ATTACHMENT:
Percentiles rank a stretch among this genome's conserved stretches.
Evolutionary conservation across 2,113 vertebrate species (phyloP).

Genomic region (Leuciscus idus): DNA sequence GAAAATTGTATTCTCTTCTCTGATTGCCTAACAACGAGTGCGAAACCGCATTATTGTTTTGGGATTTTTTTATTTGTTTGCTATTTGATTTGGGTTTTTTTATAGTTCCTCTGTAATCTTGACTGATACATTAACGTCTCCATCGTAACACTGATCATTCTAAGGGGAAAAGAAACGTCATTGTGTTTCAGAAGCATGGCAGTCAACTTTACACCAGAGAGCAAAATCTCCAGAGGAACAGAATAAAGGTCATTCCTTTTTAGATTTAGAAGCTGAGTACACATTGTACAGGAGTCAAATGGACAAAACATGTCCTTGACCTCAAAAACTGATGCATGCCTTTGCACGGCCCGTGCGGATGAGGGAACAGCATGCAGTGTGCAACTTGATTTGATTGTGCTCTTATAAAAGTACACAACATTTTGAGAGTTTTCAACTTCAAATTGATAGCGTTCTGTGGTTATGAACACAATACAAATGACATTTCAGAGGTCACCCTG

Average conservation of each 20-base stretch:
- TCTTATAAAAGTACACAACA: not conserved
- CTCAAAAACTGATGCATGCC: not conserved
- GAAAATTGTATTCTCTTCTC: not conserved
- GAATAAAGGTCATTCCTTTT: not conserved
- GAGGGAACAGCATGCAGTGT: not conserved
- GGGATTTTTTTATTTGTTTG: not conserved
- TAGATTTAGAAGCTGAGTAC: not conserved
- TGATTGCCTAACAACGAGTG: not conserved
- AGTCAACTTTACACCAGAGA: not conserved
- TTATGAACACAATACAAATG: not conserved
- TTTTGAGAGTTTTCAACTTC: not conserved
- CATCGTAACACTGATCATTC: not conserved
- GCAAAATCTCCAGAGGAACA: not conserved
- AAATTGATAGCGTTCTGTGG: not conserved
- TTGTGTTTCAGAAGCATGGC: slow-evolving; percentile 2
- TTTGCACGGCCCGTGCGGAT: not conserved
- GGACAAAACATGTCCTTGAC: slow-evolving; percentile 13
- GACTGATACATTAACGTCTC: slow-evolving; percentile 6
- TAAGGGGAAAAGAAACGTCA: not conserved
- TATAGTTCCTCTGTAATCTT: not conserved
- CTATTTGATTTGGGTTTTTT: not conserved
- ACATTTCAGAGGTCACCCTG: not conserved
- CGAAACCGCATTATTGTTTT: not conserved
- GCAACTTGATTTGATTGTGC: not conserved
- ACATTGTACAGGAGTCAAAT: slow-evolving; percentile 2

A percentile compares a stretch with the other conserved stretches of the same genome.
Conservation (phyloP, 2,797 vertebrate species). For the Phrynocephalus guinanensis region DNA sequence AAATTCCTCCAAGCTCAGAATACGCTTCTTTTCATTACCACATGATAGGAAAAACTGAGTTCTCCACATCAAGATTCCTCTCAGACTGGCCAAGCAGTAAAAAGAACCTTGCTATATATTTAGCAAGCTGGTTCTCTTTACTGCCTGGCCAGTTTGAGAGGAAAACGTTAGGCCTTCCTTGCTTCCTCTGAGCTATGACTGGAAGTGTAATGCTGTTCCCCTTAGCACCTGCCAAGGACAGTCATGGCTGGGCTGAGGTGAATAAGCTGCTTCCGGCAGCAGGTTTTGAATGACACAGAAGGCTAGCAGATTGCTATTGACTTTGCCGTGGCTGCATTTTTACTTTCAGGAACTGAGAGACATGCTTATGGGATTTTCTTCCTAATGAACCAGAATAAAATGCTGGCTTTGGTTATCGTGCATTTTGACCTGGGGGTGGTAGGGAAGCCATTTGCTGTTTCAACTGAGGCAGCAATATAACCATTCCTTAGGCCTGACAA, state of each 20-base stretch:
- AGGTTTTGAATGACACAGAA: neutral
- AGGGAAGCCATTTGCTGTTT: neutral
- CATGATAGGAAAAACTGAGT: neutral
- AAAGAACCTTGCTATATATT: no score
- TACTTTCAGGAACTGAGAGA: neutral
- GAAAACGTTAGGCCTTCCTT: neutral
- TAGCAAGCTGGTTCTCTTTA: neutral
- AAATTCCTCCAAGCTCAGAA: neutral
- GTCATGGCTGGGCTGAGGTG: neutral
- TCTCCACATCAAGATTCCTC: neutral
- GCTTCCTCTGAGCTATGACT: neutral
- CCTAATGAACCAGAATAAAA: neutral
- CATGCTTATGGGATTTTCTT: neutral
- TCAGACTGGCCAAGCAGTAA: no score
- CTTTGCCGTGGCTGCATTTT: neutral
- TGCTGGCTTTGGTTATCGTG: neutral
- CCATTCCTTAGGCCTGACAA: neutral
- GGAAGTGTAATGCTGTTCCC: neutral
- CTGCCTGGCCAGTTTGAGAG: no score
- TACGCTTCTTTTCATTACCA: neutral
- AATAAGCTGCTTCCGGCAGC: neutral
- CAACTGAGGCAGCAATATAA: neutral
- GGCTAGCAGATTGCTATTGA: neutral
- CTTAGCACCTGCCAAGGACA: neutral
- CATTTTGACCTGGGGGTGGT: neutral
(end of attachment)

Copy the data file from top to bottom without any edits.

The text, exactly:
Percentiles rank a stretch among this genome's conserved stretches.
Evolutionary conservation across 2,113 vertebrate species (phyloP).

Genomic region (Leuciscus idus): DNA sequence GAAAATTGTATTCTCTTCTCTGATTGCCTAACAACGAGTGCGAAACCGCATTATTGTTTTGGGATTTTTTTATTTGTTTGCTATTTGATTTGGGTTTTTTTATAGTTCCTCTGTAATCTTGACTGATACATTAACGTCTCCATCGTAACACTGATCATTCTAAGGGGAAAAGAAACGTCATTGTGTTTCAGAAGCATGGCAGTCAACTTTACACCAGAGAGCAAAATCTCCAGAGGAACAGAATAAAGGTCATTCCTTTTTAGATTTAGAAGCTGAGTACACATTGTACAGGAGTCAAATGGACAAAACATGTCCTTGACCTCAAAAACTGATGCATGCCTTTGCACGGCCCGTGCGGATGAGGGAACAGCATGCAGTGTGCAACTTGATTTGATTGTGCTCTTATAAAAGTACACAACATTTTGAGAGTTTTCAACTTCAAATTGATAGCGTTCTGTGGTTATGAACACAATACAAATGACATTTCAGAGGTCACCCTG

Average conservation of each 20-base stretch:
- TCTTATAAAAGTACACAACA: not conserved
- CTCAAAAACTGATGCATGCC: not conserved
- GAAAATTGTATTCTCTTCTC: not conserved
- GAATAAAGGTCATTCCTTTT: not conserved
- GAGGGAACAGCATGCAGTGT: not conserved
- GGGATTTTTTTATTTGTTTG: not conserved
- TAGATTTAGAAGCTGAGTAC: not conserved
- TGATTGCCTAACAACGAGTG: not conserved
- AGTCAACTTTACACCAGAGA: not conserved
- TTATGAACACAATACAAATG: not conserved
- TTTTGAGAGTTTTCAACTTC: not conserved
- CATCGTAACACTGATCATTC: not conserved
- GCAAAATCTCCAGAGGAACA: not conserved
- AAATTGATAGCGTTCTGTGG: not conserved
- TTGTGTTTCAGAAGCATGGC: slow-evolving; percentile 2
- TTTGCACGGCCCGTGCGGAT: not conserved
- GGACAAAACATGTCCTTGAC: slow-evolving; percentile 13
- GACTGATACATTAACGTCTC: slow-evolving; percentile 6
- TAAGGGGAAAAGAAACGTCA: not conserved
- TATAGTTCCTCTGTAATCTT: not conserved
- CTATTTGATTTGGGTTTTTT: not conserved
- ACATTTCAGAGGTCACCCTG: not conserved
- CGAAACCGCATTATTGTTTT: not conserved
- GCAACTTGATTTGATTGTGC: not conserved
- ACATTGTACAGGAGTCAAAT: slow-evolving; percentile 2

A percentile compares a stretch with the other conserved stretches of the same genome.
Conservation (phyloP, 2,797 vertebrate species). For the Phrynocephalus guinanensis region DNA sequence AAATTCCTCCAAGCTCAGAATACGCTTCTTTTCATTACCACATGATAGGAAAAACTGAGTTCTCCACATCAAGATTCCTCTCAGACTGGCCAAGCAGTAAAAAGAACCTTGCTATATATTTAGCAAGCTGGTTCTCTTTACTGCCTGGCCAGTTTGAGAGGAAAACGTTAGGCCTTCCTTGCTTCCTCTGAGCTATGACTGGAAGTGTAATGCTGTTCCCCTTAGCACCTGCCAAGGACAGTCATGGCTGGGCTGAGGTGAATAAGCTGCTTCCGGCAGCAGGTTTTGAATGACACAGAAGGCTAGCAGATTGCTATTGACTTTGCCGTGGCTGCATTTTTACTTTCAGGAACTGAGAGACATGCTTATGGGATTTTCTTCCTAATGAACCAGAATAAAATGCTGGCTTTGGTTATCGTGCATTTTGACCTGGGGGTGGTAGGGAAGCCATTTGCTGTTTCAACTGAGGCAGCAATATAACCATTCCTTAGGCCTGACAA, state of each 20-base stretch:
- AGGTTTTGAATGACACAGAA: neutral
- AGGGAAGCCATTTGCTGTTT: neutral
- CATGATAGGAAAAACTGAGT: neutral
- AAAGAACCTTGCTATATATT: no score
- TACTTTCAGGAACTGAGAGA: neutral
- GAAAACGTTAGGCCTTCCTT: neutral
- TAGCAAGCTGGTTCTCTTTA: neutral
- AAATTCCTCCAAGCTCAGAA: neutral
- GTCATGGCTGGGCTGAGGTG: neutral
- TCTCCACATCAAGATTCCTC: neutral
- GCTTCCTCTGAGCTATGACT: neutral
- CCTAATGAACCAGAATAAAA: neutral
- CATGCTTATGGGATTTTCTT: neutral
- TCAGACTGGCCAAGCAGTAA: no score
- CTTTGCCGTGGCTGCATTTT: neutral
- TGCTGGCTTTGGTTATCGTG: neutral
- CCATTCCTTAGGCCTGACAA: neutral
- GGAAGTGTAATGCTGTTCCC: neutral
- CTGCCTGGCCAGTTTGAGAG: no score
- TACGCTTCTTTTCATTACCA: neutral
- AATAAGCTGCTTCCGGCAGC: neutral
- CAACTGAGGCAGCAATATAA: neutral
- GGCTAGCAGATTGCTATTGA: neutral
- CTTAGCACCTGCCAAGGACA: neutral
- CATTTTGACCTGGGGGTGGT: neutral